Hall of Fame Jockey Calvin Borel Abruptly Retires
A surprising and abrupt announcement Wednesday when Hall of Fame Jockey Calvin Borel called it quits at the age of 50. His agent Larry Melancon confirmed the news at Oaklawn Park, where Borel began riding in 1990 and was the tracks leading rider in 1995 and 2001. At Oaklawn, he also earned his 3,000th, 4,000th, and 5,000th career victories.
Borel began his career in 1983. He won the 2009 Preakness Stakes aboard Horse of the Year Rachel Alexandra. He also rode three Kentucky Derby winners in 2007 (Street Sense), 2009 (Mine That Bird at 50-1 odds) and 2010 (Super Saver).
Borel was inducted into the National Museum of Racing and Hall of Fame in 2013. He retires with 5,146 career victories placing him 27th in North American history. That includes 947 victories in Hot Springs including 51 stakes wins at Oaklawn. He won all five of Oaklawn’s major Racing Festival of the South events at least once including the Arkansas Derby in 1993 aboard 108-1 longshot Rockamundo.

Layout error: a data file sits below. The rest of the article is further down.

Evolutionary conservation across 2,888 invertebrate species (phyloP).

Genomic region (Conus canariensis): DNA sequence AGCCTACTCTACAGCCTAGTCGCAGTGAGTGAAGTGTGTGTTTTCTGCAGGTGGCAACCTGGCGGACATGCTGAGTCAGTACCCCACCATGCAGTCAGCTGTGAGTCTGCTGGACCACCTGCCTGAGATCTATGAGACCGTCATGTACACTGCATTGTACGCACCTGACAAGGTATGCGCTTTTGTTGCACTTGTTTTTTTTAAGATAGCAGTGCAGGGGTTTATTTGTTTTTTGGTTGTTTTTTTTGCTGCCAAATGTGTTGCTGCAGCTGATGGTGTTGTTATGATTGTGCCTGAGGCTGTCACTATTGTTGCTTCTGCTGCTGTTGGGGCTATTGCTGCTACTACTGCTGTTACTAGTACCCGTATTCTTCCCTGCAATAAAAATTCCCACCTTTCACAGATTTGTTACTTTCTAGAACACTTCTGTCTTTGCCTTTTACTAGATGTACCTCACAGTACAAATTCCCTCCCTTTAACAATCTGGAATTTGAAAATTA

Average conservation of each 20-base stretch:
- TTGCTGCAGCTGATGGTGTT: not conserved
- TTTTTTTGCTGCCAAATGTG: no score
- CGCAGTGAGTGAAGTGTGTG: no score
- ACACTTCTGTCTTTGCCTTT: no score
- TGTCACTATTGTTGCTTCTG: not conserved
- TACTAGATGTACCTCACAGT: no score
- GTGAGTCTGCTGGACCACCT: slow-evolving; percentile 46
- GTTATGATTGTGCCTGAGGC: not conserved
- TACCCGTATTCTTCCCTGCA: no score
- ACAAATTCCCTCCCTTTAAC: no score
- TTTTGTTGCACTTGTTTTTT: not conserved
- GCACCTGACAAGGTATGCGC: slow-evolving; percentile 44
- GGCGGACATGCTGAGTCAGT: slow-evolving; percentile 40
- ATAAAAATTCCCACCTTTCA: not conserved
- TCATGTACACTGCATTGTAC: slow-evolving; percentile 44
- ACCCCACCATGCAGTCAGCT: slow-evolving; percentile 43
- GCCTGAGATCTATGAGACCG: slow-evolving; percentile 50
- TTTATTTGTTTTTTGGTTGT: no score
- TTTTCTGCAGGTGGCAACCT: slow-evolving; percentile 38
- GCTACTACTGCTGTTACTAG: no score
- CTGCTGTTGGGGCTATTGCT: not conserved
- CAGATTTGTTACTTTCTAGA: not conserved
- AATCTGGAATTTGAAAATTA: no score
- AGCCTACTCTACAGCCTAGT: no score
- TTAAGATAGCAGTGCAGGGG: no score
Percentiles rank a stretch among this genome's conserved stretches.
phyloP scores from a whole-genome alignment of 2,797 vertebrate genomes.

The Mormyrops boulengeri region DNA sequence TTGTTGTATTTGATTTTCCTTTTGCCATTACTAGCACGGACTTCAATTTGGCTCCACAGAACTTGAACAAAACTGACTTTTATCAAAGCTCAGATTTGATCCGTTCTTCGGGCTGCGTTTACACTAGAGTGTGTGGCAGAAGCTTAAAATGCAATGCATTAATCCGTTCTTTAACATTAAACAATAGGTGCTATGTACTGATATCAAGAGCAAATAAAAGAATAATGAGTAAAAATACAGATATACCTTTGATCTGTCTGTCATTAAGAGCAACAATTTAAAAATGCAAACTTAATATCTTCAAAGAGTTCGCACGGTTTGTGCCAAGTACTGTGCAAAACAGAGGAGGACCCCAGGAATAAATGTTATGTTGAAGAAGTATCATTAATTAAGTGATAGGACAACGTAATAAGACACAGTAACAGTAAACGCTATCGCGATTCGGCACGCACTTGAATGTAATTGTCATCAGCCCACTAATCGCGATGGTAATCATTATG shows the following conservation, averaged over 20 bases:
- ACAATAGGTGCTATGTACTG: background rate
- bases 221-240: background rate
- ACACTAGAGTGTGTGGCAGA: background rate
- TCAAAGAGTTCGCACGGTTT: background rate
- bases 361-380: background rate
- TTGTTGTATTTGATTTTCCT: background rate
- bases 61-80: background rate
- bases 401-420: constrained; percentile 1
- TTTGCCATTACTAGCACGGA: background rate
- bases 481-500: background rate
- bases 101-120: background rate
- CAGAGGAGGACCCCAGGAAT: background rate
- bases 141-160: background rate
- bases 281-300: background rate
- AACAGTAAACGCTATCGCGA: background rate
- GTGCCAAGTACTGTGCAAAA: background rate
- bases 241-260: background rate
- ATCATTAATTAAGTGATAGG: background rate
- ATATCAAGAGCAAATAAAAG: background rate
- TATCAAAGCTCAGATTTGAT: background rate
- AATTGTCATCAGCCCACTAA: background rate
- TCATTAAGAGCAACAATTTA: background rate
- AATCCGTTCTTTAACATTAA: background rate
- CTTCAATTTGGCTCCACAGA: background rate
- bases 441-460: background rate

A horseman all his life, hard work and talent made Calvin Borel a Hall of Famer. He was also a fan favorite and many riders idolized him. So too did his longtime trainer, Jerry Hissam.
“Personally, we were together for 24 years and he was like a son to me,” said Hissam, who retired last year. “His success came strictly from extreme hard work that his brother (Cecil) laid on him and he’s done it.”
After learning of Borel’s retirement, Churchill Downs Racetrack President Kevin Flanery issued the following statement:
“Along with his three Kentucky Derby victories and his status as one of the most accomplished jockeys in Churchill Downs history, Calvin’s 20 years at our track were as notable for his relationship with our fans as his excellence on the track. Calvin rose to racing’s Hall of Fame from humble beginnings, and that was reflected in his ongoing relationship with our fans – and especially children. He loved the kids and felt a responsibility to provide a positive image to them and to let them know daily how much he appreciated them. There have been few, if any, individuals quite like Calvin Borel in 142 years of history at Churchill Downs. We thank him for a job well done and wish him the best in the future.